Dani Rodrik links to an interesting literature review which discusses the lack of evidence establishing a causal relationship between Europe’s heavily regulated labor market and Europe’s high unemployment. I found Dr. Rodrik’s alternative analysis of firing restrictions interesting:

In at least one area of labor-market intervention, employment protection (firing restrictions), the orthodox expectation is not the only “logically consistent” story that accords with economic intuition. If you make it harder to fire an employee, you essentially give that employee some property rights over the job he occupies. Now, according to the Coase theorem, how property rights are allocated (to the employer versus the employee) has no effect on efficiency in the absence of bargaining and other transaction costs. If eliminating a job is the efficient thing to do, an employer can do it either by fiat or by paying the employee to leave. There are distributional implications (obviously the employer is worse off in the latter case), but nothing to stop the efficient thing from getting done. This is an idea I associate with my Harvard colleague Richard Freeman.

At first, the Coasian perspective seemed like a useful one, but after considering it, I think it is inappropriate or at least incomplete.

As Dr. Rodrik suggests, one way to look at firing restrictions is as giving employees property rights over their job or, more specifically, property rights over their pay. However, Dr. Rodrik is wrong to assert that such restrictions have no consequences for efficiency, because in the long run, firing restrictions do not affect the initial allocation of ownership rights but the sorts of employment relationships which are allowed. It is impossible to arrange for anyone but the employer to have the initial allocation of job rights, without abolishing employers altogether, simply because the employer creates the position and decides who to hire. Instead of changing the initial allocation of property rights, firing restrictions limit the types of employment relationships that are allowed to those that involve a full transfer of pay rights from the employer to the employee. Now the neoclassical analysis, that Dr. Rodrik discusses, applies completely. Employers face information asymmetry and employees have credibility problems, so employers are reluctant to hire.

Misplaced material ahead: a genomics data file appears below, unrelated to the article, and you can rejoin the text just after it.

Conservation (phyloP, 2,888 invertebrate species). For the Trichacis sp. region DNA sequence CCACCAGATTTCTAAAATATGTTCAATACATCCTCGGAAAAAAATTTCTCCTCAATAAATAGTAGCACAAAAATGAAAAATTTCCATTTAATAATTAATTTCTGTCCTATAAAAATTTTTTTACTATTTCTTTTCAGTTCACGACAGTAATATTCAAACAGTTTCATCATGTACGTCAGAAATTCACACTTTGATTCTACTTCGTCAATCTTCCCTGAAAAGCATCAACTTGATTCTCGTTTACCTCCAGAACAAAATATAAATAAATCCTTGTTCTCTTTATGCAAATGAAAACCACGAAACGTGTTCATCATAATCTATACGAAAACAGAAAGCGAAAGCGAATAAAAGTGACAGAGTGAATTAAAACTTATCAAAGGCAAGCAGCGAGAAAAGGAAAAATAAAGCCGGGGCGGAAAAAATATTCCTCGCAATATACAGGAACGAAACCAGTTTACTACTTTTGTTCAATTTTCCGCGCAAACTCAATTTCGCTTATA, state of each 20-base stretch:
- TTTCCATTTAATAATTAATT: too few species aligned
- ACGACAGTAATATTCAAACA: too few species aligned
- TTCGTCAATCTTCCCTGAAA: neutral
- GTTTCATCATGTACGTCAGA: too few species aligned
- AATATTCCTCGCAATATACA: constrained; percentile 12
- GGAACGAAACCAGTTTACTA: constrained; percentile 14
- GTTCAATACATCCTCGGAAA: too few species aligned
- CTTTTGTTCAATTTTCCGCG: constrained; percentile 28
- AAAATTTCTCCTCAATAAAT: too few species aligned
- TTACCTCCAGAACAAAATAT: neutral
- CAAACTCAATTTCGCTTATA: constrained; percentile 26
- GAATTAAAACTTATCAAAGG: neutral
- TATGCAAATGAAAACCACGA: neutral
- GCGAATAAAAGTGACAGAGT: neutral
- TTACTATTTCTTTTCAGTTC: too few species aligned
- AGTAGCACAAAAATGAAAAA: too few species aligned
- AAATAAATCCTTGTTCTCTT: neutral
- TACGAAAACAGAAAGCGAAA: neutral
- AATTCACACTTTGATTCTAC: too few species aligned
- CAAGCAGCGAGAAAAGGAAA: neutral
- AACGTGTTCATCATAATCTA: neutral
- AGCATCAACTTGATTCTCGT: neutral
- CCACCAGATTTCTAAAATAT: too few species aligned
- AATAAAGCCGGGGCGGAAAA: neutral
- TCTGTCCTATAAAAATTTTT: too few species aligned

The short run is a little different. In the short run, if the creation of firing restrictions were sudden, there would be a reassignment of property rights from employers to employees and a corresponding redistribution which may be desirable. Such a sudden and arbitrary reassignment of property rights should not be taken lightly, however, because it would be a massive violation of the rule of law, and we should always be wary of violations of the rule of law.

I would like to read Richard Freeman; perhaps my analysis is too shallow.

Note: For some reason, I thought Dr. Rodrik was Hispanic for some reason, but, apparently, he is from Turkey.